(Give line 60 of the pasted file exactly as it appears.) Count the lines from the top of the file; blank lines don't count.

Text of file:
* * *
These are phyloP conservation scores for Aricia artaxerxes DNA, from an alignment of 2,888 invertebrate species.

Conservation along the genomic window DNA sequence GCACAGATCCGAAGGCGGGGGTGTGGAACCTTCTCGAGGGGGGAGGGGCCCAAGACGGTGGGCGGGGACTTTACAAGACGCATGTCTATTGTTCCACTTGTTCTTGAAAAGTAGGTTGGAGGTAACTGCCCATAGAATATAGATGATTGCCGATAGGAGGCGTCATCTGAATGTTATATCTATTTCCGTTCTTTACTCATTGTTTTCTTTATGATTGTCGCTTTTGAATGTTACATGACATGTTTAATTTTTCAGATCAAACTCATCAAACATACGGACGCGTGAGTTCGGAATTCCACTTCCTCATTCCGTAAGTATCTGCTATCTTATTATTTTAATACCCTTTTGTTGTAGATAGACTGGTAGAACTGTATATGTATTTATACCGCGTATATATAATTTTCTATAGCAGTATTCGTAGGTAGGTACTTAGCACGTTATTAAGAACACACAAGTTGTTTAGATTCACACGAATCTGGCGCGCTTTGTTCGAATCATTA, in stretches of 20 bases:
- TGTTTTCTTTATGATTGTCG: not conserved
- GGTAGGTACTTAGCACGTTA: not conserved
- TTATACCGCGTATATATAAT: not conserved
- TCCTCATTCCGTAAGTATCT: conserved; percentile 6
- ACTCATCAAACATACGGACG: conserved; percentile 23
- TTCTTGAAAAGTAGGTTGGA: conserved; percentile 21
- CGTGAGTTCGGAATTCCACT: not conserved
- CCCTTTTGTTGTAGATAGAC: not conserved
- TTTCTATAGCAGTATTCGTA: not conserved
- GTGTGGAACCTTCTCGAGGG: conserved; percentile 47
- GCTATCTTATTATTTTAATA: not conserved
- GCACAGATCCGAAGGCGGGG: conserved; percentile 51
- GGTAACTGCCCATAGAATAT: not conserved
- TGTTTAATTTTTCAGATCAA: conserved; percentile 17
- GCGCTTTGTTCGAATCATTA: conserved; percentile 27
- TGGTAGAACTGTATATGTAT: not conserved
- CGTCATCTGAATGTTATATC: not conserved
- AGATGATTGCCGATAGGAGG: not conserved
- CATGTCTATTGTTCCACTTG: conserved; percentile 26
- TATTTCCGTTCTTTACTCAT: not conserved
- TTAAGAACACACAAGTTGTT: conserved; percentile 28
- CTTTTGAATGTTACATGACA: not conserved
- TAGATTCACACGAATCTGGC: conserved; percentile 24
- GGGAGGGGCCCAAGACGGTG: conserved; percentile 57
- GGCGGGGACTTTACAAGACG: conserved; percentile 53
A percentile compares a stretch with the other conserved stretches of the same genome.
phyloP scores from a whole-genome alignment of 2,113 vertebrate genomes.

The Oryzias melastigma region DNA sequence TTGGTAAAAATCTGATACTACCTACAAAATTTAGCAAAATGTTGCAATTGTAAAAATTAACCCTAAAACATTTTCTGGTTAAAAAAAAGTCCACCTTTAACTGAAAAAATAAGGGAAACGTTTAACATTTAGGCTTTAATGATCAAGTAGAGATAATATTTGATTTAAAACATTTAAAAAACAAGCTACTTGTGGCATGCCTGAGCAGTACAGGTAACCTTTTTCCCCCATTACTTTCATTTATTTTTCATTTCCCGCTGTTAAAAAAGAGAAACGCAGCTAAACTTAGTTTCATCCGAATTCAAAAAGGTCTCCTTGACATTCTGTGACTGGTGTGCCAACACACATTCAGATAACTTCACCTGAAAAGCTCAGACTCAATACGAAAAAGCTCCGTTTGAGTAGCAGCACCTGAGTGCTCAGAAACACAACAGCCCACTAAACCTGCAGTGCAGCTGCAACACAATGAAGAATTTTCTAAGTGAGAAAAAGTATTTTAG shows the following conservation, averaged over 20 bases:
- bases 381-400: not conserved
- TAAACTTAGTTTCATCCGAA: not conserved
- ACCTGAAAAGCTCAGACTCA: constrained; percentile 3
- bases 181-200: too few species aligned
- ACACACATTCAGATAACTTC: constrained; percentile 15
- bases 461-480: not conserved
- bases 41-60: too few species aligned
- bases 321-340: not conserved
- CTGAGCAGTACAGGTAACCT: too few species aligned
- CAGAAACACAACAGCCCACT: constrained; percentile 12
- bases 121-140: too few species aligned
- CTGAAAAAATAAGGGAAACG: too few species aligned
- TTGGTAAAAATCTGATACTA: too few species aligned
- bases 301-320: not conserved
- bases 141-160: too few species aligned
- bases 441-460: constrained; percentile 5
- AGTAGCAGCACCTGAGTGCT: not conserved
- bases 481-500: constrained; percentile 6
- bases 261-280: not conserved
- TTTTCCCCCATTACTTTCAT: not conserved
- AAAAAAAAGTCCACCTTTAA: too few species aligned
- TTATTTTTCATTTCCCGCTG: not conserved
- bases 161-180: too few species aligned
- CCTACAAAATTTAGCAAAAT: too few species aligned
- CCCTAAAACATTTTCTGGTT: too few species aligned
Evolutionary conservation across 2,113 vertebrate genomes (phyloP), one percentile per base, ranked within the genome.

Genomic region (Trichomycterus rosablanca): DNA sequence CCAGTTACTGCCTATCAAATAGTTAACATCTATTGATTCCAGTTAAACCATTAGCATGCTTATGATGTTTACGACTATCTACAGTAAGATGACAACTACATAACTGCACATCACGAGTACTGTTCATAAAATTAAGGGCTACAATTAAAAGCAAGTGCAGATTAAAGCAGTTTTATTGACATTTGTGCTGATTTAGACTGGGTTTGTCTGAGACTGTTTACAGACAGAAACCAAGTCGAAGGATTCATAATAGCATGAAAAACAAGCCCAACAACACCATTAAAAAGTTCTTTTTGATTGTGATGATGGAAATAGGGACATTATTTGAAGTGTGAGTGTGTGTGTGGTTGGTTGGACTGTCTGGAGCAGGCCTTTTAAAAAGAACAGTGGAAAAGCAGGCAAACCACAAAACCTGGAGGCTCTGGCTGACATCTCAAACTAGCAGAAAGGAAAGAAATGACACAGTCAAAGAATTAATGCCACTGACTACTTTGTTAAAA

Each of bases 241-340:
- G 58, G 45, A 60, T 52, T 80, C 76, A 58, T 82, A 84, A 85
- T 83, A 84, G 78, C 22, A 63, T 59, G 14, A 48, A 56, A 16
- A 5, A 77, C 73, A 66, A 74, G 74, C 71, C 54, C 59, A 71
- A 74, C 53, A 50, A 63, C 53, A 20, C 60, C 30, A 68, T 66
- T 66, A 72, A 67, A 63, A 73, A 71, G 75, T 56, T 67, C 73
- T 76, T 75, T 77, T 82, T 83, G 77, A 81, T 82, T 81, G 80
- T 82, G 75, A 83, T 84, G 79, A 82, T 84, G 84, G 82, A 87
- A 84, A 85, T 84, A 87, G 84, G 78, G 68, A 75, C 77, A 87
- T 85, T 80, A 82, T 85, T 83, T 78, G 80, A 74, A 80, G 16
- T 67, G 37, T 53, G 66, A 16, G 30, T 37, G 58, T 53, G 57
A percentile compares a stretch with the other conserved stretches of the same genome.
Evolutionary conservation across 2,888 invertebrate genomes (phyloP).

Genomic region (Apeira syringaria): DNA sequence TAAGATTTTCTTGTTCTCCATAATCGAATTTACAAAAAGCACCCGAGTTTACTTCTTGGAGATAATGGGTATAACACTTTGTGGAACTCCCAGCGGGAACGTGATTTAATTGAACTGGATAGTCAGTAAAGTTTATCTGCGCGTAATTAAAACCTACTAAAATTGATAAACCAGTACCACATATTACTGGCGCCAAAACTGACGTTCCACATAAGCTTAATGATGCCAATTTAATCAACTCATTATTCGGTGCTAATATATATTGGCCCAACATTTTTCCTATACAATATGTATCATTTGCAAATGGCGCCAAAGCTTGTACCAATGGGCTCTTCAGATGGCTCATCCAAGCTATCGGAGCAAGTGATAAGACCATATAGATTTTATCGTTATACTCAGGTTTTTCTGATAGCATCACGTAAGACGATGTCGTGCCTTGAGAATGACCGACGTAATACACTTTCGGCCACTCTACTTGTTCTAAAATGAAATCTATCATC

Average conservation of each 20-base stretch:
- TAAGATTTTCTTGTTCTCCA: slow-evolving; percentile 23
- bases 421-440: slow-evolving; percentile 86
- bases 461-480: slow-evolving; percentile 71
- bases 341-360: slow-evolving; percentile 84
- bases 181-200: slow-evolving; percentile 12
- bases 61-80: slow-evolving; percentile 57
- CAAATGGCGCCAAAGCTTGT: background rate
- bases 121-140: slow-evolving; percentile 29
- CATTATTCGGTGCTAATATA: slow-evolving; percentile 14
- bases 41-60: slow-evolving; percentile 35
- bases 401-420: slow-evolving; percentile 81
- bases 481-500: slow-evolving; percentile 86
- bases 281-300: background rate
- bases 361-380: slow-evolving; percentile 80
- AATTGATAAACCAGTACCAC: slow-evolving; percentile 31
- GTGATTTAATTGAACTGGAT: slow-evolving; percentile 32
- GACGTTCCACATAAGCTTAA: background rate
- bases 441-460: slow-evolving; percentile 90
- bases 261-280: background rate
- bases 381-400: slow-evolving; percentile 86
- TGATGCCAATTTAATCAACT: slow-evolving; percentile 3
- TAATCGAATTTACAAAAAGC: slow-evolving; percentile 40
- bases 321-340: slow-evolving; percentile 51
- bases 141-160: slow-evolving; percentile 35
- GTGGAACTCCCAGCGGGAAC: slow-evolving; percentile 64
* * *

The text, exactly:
- T 83, A 84, G 78, C 22, A 63, T 59, G 14, A 48, A 56, A 16